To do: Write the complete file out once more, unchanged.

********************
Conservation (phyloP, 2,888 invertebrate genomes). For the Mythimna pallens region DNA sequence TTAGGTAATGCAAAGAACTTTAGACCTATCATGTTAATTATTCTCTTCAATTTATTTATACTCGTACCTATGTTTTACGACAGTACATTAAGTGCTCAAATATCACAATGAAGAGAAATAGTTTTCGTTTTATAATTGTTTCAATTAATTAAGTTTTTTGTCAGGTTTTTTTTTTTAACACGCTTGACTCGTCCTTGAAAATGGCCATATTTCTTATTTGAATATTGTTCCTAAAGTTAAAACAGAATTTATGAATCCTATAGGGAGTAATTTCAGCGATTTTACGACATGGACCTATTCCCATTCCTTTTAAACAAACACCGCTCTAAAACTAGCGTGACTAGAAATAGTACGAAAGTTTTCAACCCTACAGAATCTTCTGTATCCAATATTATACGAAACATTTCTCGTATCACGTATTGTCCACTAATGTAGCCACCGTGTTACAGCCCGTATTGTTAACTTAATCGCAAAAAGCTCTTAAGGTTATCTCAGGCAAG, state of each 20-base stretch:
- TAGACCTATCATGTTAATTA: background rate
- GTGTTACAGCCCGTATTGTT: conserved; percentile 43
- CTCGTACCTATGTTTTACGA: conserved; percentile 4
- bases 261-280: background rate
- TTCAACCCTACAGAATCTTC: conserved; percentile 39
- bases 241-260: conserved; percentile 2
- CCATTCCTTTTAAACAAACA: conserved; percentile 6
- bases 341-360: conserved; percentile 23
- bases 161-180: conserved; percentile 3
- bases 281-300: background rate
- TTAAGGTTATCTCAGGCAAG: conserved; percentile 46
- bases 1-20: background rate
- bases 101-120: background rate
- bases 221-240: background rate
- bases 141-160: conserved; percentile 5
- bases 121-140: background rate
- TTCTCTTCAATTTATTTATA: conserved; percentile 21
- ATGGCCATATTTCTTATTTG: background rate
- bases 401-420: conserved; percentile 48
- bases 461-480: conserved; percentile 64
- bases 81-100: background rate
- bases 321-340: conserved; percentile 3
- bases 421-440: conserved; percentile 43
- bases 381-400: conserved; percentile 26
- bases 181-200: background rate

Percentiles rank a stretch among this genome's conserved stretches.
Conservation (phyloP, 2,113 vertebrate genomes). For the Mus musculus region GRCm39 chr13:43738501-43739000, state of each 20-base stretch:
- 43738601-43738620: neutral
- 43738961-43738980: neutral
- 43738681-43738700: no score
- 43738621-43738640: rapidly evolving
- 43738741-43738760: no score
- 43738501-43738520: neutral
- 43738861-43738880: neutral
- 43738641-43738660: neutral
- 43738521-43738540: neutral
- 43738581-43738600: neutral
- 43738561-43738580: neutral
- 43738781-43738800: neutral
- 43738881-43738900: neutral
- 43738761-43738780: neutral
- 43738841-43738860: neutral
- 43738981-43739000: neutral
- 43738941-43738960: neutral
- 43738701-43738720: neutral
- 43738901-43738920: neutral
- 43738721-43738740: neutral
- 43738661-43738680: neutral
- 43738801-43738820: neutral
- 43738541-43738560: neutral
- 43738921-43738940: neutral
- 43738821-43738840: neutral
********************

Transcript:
Conservation (phyloP, 2,888 invertebrate genomes). For the Mythimna pallens region DNA sequence TTAGGTAATGCAAAGAACTTTAGACCTATCATGTTAATTATTCTCTTCAATTTATTTATACTCGTACCTATGTTTTACGACAGTACATTAAGTGCTCAAATATCACAATGAAGAGAAATAGTTTTCGTTTTATAATTGTTTCAATTAATTAAGTTTTTTGTCAGGTTTTTTTTTTTAACACGCTTGACTCGTCCTTGAAAATGGCCATATTTCTTATTTGAATATTGTTCCTAAAGTTAAAACAGAATTTATGAATCCTATAGGGAGTAATTTCAGCGATTTTACGACATGGACCTATTCCCATTCCTTTTAAACAAACACCGCTCTAAAACTAGCGTGACTAGAAATAGTACGAAAGTTTTCAACCCTACAGAATCTTCTGTATCCAATATTATACGAAACATTTCTCGTATCACGTATTGTCCACTAATGTAGCCACCGTGTTACAGCCCGTATTGTTAACTTAATCGCAAAAAGCTCTTAAGGTTATCTCAGGCAAG, state of each 20-base stretch:
- TAGACCTATCATGTTAATTA: background rate
- GTGTTACAGCCCGTATTGTT: conserved; percentile 43
- CTCGTACCTATGTTTTACGA: conserved; percentile 4
- bases 261-280: background rate
- TTCAACCCTACAGAATCTTC: conserved; percentile 39
- bases 241-260: conserved; percentile 2
- CCATTCCTTTTAAACAAACA: conserved; percentile 6
- bases 341-360: conserved; percentile 23
- bases 161-180: conserved; percentile 3
- bases 281-300: background rate
- TTAAGGTTATCTCAGGCAAG: conserved; percentile 46
- bases 1-20: background rate
- bases 101-120: background rate
- bases 221-240: background rate
- bases 141-160: conserved; percentile 5
- bases 121-140: background rate
- TTCTCTTCAATTTATTTATA: conserved; percentile 21
- ATGGCCATATTTCTTATTTG: background rate
- bases 401-420: conserved; percentile 48
- bases 461-480: conserved; percentile 64
- bases 81-100: background rate
- bases 321-340: conserved; percentile 3
- bases 421-440: conserved; percentile 43
- bases 381-400: conserved; percentile 26
- bases 181-200: background rate

Percentiles rank a stretch among this genome's conserved stretches.
Conservation (phyloP, 2,113 vertebrate genomes). For the Mus musculus region GRCm39 chr13:43738501-43739000, state of each 20-base stretch:
- 43738601-43738620: neutral
- 43738961-43738980: neutral
- 43738681-43738700: no score
- 43738621-43738640: rapidly evolving
- 43738741-43738760: no score
- 43738501-43738520: neutral
- 43738861-43738880: neutral
- 43738641-43738660: neutral
- 43738521-43738540: neutral
- 43738581-43738600: neutral
- 43738561-43738580: neutral
- 43738781-43738800: neutral
- 43738881-43738900: neutral
- 43738761-43738780: neutral
- 43738841-43738860: neutral
- 43738981-43739000: neutral
- 43738941-43738960: neutral
- 43738701-43738720: neutral
- 43738901-43738920: neutral
- 43738721-43738740: neutral
- 43738661-43738680: neutral
- 43738801-43738820: neutral
- 43738541-43738560: neutral
- 43738921-43738940: neutral
- 43738821-43738840: neutral